Like the Headbones, the Trekz charge over USB, which is very convenient. The advertised battery life is 6 hours, and that’s proving accurate in my experience. Also, the battery meter is honest and accurate, which is a real luxury after a year with the Headbones!

Also like the Headbones, the Trekz have three buttons – volume up (which doubles as the power button), volume down, and an action button, which pauses/plays music, and answers calls. Again, like the Headbones, the Trekz have a built-in mic, so they act as a full bluetooth headset.

OK, so now for the caveat. The Trekz fall substantially short of the Headbones in one respect – their bluetooth connection is nowhere near as robust. In a year and a few months of usage, the Headbones never dropped so much as a syllable’s worth of audio. It didn’t matter what pocket I put my phone in, the bluetooth connection was bulletproof. The Trekz are nothing at all like that. The receiver seems to be in the right ear-piece, next to the volume buttons, because if I cycle with my phone in the left pocket of my shorts, I only hear every second word! If I move the phone to my right pocket the sound is fine 90% of the time, but it breaks up every now and then. The only way I’ve found to get a robust and reliable connection is to use an arm band, or, put my phone in the pocket at the back of my cycling jersey/jacket. The strange thing is that if I wear them around the house and leave my phone on the kitchen table, they have a range of at least 20 meters. I guess bluetooth signals simply do not like travelling through human flesh!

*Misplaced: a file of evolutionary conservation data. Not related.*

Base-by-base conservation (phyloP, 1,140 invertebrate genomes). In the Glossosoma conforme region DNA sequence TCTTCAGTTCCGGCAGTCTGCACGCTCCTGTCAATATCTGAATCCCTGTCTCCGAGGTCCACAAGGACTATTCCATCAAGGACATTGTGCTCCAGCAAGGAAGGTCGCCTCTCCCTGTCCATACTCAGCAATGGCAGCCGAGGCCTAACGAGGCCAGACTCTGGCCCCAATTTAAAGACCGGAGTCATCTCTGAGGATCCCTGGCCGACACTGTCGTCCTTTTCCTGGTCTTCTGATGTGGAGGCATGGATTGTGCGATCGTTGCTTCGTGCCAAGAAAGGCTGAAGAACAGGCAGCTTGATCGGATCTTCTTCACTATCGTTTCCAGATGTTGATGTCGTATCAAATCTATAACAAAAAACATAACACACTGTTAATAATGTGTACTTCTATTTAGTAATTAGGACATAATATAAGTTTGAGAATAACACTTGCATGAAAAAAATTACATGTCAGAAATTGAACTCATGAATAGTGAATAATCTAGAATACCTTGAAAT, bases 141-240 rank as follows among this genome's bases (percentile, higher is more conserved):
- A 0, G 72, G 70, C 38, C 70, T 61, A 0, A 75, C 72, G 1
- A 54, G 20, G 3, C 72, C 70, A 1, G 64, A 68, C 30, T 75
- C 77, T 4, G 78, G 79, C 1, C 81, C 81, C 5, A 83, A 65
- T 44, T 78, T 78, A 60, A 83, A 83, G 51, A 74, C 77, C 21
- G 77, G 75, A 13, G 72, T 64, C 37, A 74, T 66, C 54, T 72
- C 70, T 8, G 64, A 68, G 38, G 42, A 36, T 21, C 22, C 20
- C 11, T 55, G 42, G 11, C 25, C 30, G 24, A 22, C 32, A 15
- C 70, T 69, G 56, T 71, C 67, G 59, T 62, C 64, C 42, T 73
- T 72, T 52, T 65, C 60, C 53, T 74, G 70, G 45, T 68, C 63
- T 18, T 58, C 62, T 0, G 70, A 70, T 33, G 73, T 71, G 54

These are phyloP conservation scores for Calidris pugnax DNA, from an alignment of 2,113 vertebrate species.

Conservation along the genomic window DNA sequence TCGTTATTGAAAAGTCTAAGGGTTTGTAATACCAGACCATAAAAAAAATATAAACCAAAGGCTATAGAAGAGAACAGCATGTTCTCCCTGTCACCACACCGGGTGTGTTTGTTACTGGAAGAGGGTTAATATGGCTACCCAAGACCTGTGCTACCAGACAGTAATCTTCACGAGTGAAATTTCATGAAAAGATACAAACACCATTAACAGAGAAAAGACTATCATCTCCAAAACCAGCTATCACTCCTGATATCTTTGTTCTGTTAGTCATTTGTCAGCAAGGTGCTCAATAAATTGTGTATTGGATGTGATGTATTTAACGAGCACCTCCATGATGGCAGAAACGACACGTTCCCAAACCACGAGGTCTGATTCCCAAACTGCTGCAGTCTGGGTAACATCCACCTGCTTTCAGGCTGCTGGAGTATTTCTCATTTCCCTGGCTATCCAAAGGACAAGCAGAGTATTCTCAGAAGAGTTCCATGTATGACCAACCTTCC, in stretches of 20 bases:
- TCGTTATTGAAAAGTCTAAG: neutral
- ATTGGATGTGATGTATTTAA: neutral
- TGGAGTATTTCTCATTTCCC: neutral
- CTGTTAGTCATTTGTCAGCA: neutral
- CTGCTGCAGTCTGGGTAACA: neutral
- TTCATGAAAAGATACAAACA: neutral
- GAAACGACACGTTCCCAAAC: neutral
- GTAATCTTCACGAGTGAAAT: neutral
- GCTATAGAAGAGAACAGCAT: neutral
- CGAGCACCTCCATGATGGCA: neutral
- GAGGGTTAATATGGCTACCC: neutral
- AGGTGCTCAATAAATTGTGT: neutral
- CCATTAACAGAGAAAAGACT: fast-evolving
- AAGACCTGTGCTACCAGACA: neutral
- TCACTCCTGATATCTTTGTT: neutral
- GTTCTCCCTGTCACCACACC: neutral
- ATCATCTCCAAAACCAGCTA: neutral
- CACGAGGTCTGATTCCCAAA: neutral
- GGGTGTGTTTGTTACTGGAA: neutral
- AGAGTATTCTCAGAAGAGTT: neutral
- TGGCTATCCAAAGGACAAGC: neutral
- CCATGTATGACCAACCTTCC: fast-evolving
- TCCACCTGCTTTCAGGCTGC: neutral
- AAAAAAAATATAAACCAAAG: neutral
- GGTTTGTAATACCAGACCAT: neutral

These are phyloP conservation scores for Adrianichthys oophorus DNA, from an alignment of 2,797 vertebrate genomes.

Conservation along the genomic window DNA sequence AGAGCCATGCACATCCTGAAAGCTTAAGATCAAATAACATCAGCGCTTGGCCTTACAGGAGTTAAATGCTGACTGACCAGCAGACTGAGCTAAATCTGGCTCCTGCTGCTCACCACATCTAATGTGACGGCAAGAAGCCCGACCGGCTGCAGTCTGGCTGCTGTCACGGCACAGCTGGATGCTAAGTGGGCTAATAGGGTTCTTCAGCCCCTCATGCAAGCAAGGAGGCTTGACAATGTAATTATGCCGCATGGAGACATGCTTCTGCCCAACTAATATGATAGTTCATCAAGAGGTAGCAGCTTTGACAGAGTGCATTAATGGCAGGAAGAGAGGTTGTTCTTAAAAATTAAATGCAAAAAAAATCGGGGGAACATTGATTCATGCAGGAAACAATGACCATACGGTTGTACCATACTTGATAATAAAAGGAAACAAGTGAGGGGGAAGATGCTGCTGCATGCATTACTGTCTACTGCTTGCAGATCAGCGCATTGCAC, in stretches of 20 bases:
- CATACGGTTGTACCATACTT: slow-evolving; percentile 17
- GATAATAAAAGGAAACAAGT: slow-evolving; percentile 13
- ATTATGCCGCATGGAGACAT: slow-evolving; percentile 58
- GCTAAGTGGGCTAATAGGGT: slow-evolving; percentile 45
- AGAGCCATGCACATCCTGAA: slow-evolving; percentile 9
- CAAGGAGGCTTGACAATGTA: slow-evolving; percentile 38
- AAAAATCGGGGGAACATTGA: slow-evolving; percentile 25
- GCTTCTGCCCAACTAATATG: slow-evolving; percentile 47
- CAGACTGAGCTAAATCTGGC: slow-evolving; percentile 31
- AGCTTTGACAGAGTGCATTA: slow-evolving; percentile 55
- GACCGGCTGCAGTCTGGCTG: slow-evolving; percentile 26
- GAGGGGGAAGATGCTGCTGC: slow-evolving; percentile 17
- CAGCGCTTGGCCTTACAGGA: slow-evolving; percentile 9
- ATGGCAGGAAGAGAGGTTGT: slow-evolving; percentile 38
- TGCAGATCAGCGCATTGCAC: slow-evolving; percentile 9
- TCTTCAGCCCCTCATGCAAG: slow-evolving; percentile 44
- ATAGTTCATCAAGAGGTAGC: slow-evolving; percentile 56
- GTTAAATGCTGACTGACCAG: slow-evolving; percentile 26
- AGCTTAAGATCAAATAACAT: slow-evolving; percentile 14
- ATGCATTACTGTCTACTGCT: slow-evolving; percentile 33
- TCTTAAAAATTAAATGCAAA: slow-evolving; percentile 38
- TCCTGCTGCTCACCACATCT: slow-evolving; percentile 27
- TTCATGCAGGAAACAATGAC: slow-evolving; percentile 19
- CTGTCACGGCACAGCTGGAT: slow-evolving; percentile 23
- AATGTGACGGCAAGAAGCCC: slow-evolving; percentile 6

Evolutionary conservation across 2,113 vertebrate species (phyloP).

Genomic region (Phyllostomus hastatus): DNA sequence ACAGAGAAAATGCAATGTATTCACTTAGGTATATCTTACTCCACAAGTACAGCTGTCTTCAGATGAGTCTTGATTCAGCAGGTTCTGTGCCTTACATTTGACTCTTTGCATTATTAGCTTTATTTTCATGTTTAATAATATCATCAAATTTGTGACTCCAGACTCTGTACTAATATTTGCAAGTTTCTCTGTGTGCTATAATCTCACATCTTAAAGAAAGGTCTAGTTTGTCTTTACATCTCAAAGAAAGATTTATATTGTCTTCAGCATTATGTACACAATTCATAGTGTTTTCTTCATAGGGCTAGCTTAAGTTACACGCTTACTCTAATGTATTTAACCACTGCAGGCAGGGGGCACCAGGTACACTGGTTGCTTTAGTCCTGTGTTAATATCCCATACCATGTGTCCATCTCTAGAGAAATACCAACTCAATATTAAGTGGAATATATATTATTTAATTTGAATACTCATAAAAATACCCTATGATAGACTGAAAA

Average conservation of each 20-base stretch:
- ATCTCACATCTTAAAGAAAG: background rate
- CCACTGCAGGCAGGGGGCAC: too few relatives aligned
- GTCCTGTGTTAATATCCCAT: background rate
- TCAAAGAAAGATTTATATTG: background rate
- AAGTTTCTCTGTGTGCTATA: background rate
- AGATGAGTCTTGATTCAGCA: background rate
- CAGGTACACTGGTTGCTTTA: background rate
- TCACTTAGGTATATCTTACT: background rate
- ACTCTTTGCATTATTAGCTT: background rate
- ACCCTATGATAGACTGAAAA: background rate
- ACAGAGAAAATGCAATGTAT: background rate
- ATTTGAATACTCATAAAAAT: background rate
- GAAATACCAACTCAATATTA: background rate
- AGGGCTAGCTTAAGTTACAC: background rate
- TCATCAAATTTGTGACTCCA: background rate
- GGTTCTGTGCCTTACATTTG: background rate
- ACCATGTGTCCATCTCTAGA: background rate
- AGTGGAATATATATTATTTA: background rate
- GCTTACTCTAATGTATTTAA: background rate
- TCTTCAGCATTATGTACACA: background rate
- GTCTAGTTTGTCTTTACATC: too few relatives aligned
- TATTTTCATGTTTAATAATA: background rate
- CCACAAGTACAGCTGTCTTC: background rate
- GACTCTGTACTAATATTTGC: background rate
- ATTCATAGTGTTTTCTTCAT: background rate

Price-wise, the best price I could find for the Trekz when buying from Ireland was £110 from UK website Pro Direct Running. AfterShockz Amazon.co.uk store would not ship to Ireland, and the Irish online retailers I was able to find all worked out more expensive than Pro Direct Running, even after taking account of currency conversions and more expensive shipping charges. I’m happy enough with that price because it’s about what I paid for the Damson Headbones last year (they have dropped in price since, now retailing for about £70). The Trekz are available in a range of colours. I went for what they call Ocean Blue, because that matches the electric blue sports band I use on my Apple Watch 🙂

On the whole, I’m very happy with the Trekz Titaniums. Assuming I keep my phone in the correct pocket, they give me everything I had with the Damson Headbones, but in a much smaller, lighter, and more comfortable form factor, with better audio quality, and with an actually reliable battery meter. Definitely a worth-while upgrade for me.